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This product has finally shipped! Its been in stealth for a long time. I remember an interview @ross did a while ago with @msuster - I assumed with was a slack competitor from the descriptions. Now seeing it... It feels more like a lighter, more mobile version of basecamp and many other products. Looks pretty cool. We're going to try it.
@lekanb Thanks Lekan. To clarify, we don't see ourselves as a Slack competitor. Any more than a wiki is a competitor to IRC ;-) And they are enterprise and we are consumer.
@ross Thanks for the clarification. Totally makes sense. I was wondering if this was consumer to start and biz as a pro upgrade. Thanks for the clarification!
Thanks Lekan. I'm the CEO and co-founder of Pingpad and here to answer questions.
@ross congrats on the launch! I like the idea of mobile, collaborative note taking. Can you speak to some of the ways Pingpad is different than apps like Evernote or Notion, and who some of your target demographics are, and how you expect them to make use of Pingpad. Further, maybe you can speak to your thoughts on Pingpad Pro?
@chrismessina @ross One thing I've learned is that the product you start with is the product you end with. Our starting point is Social Productivity which I wrote about here https://medium.com/@ross/social-... We have an affordance where you can use Pingpad as a single player game (taking your own notes and lists) and then move to the multi-player game when you are ready. But the emphasis is in that multiplayer game for real time collaborative notetaking, having notes in groups that you can link together like a wiki and lightweight task management for that group. And we'll be better at the transition between personal and social use because we are starting with both. By contrast, if we started with personal productivity it would be harder to evolve the product and users towards collaborative use. Our goal for the private beta was to develop a product that was engaging and retained users. This consumer app meant to support multiple facets of your identity with the groups you get things done with -- friends, family, coworkers, teams, vacations, events and communities. One of the biggest surprises in the beta was how college students took to it. I find their use for class notes, study groups, roommates, and student organizations fascinating. And perhaps it is natural for them to take to a lightweight mobile native app. Our hypothesis is that with the mobile shift, as 1B new users join the network with mobile as their first device, you will see a shift in apps. Just as we are seeing a shift from email (which won't die) to messaging, you will see a shift from Docs to something else. We've designed instant notes that are mobile native with that in mind. And we don't think it's going to be documents on your phone. This is a consumer freemium business, with apps designed for individuals. So Pingpad Pro will provide superpowers for the people willing to pay -- giving them more control to work across groups and removing a usage limit like storage. For now it's all free, and we need to learn from the growth curve to figure out the right line between free and paid and how we can better empower people to be productive.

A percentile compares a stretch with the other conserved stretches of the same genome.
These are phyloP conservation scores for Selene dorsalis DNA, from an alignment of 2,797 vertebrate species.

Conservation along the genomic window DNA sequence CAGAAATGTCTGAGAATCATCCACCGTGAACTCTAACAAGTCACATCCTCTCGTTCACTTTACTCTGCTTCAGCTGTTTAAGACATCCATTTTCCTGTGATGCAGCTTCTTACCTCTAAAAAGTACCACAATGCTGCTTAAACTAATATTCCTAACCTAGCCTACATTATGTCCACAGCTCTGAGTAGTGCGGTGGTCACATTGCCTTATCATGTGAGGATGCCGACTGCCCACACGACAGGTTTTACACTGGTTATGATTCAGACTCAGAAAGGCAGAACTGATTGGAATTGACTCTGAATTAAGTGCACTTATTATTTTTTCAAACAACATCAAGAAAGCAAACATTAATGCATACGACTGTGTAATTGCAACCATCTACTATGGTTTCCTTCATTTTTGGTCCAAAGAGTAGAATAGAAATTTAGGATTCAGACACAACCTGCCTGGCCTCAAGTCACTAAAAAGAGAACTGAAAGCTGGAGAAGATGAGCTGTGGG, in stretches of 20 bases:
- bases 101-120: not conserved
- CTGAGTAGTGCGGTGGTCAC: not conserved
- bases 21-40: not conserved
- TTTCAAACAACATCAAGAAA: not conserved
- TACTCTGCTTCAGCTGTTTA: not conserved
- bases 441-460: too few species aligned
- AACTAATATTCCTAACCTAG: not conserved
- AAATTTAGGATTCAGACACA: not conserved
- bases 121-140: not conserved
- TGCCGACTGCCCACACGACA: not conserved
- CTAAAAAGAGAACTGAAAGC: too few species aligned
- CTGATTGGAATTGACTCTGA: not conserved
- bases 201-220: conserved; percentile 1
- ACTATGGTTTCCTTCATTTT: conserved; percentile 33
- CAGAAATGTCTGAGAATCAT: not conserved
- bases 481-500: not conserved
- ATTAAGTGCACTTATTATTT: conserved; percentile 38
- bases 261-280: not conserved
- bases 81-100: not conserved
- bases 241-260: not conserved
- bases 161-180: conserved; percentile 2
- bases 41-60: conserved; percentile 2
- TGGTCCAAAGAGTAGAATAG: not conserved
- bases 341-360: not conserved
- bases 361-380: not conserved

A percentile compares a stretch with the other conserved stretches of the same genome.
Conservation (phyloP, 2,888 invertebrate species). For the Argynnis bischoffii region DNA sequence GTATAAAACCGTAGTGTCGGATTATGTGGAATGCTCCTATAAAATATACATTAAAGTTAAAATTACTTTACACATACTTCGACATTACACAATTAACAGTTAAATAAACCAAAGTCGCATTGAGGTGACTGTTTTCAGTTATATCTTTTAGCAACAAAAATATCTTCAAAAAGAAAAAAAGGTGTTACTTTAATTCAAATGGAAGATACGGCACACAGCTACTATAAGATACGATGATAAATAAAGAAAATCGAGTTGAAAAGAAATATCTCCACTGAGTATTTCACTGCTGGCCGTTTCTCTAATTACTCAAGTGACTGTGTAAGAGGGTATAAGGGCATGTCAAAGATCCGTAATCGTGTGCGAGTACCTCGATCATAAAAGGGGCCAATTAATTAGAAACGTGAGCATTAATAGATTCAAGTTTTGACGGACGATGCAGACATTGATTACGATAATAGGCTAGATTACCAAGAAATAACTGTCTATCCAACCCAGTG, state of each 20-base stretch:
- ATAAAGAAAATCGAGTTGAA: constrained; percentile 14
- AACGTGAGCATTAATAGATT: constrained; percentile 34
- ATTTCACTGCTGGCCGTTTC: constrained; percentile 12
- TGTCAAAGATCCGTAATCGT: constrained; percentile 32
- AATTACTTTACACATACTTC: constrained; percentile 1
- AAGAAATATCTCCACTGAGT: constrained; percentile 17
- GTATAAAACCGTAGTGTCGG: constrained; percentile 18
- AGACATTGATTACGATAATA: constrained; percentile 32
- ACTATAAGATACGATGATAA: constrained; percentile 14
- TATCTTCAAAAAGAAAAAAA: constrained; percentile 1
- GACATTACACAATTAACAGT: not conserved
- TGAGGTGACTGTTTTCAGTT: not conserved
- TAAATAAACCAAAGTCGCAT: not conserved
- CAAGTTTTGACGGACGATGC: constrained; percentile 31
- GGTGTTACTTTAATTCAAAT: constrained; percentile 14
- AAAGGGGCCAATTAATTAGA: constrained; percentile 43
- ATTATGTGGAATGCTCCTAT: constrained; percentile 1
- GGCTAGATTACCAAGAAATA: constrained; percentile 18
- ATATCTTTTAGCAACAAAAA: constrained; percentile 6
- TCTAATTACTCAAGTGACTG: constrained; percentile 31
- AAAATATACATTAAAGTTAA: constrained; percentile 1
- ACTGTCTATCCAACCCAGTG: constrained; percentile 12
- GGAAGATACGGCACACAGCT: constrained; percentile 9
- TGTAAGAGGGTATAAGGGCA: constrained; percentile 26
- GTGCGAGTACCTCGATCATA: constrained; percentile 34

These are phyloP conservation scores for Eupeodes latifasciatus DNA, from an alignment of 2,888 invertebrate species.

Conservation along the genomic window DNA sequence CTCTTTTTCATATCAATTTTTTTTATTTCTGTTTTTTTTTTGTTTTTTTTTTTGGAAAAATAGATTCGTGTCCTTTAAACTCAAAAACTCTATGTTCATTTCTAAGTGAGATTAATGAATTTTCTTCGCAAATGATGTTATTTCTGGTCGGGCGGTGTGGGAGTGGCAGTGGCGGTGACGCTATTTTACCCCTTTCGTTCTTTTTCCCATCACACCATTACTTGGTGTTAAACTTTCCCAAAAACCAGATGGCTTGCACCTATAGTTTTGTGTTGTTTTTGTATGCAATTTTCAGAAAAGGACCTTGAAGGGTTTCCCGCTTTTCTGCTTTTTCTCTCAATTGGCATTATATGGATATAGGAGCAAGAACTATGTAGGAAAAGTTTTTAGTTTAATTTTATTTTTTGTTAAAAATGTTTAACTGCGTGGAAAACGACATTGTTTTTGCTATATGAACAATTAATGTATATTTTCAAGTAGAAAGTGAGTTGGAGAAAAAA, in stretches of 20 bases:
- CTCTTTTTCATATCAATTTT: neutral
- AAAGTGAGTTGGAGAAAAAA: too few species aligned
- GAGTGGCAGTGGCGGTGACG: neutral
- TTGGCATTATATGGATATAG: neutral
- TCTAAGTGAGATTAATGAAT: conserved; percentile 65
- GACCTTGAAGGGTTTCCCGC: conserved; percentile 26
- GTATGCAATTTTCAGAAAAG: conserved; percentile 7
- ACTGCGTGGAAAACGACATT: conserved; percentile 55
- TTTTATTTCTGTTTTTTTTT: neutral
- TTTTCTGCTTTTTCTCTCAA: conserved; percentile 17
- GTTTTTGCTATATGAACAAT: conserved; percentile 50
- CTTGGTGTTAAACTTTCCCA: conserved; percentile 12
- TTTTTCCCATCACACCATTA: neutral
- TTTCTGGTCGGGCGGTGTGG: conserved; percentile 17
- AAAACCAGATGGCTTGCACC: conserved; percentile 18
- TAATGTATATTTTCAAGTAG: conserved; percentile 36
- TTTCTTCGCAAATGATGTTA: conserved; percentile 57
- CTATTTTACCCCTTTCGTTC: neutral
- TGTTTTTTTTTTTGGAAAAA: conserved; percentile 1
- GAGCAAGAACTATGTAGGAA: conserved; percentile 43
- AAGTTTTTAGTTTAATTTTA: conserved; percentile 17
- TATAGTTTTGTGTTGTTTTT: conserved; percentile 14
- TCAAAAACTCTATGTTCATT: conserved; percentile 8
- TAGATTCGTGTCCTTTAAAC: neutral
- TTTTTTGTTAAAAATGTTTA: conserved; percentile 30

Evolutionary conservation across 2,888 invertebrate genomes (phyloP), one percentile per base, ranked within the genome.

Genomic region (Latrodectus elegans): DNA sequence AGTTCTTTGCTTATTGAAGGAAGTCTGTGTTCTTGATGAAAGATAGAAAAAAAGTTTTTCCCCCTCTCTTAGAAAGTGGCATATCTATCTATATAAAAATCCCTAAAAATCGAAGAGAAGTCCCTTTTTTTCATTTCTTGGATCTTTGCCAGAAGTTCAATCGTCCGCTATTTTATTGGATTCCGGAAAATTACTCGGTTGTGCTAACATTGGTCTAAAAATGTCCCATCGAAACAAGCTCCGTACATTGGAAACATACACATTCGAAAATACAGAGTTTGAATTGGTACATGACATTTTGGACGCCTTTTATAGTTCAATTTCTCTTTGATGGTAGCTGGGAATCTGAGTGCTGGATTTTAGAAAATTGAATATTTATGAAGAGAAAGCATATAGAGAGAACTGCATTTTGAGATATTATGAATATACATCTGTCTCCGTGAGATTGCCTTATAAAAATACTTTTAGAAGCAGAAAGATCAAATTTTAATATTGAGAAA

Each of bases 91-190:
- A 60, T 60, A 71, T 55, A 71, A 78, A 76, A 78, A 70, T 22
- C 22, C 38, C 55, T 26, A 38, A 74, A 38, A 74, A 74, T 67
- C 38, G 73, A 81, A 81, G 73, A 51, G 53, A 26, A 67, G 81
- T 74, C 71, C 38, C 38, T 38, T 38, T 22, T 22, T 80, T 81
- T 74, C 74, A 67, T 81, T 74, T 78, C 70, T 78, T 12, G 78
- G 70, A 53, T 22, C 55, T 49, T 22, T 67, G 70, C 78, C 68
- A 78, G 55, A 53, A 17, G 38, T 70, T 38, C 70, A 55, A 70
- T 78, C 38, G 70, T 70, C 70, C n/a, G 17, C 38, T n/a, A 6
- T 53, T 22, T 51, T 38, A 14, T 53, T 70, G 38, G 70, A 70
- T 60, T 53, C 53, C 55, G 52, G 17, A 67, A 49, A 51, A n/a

I LOVE this app. My biggest issue, however, is similar to other social apps, how do you get someone who's just not interested in trying something new to get onboard? The "green eggs and ham" roadblock is one that frustrates me to no end.
@susanscrupski Susan, I think this was a bigger problem when we were in Private Beta, when there were huge hoops people had to jump through to get into the app (Apple Testflight). Right now you can create notes and add people to them, and those people receive them by email without having to become members. And if they want to join its fast and easy through the app stores or our web app. I think this is still too much friction for participation and we will reduce it further soon.
Congratulations Ross. Curious to know what sorts of decisions you had to make when you decided to be "mobile native"
@iankennedy Good question. We made a product mission statement to make Pingpad simple, instant and social and try to guide our decisions that way. We actually do our major designs first on mobile, then approach the desktop, then back again, etc. The constraints of the mobile factor are great for forcing hard choices. And I've really enjoyed how mobile prototyping has come a long way.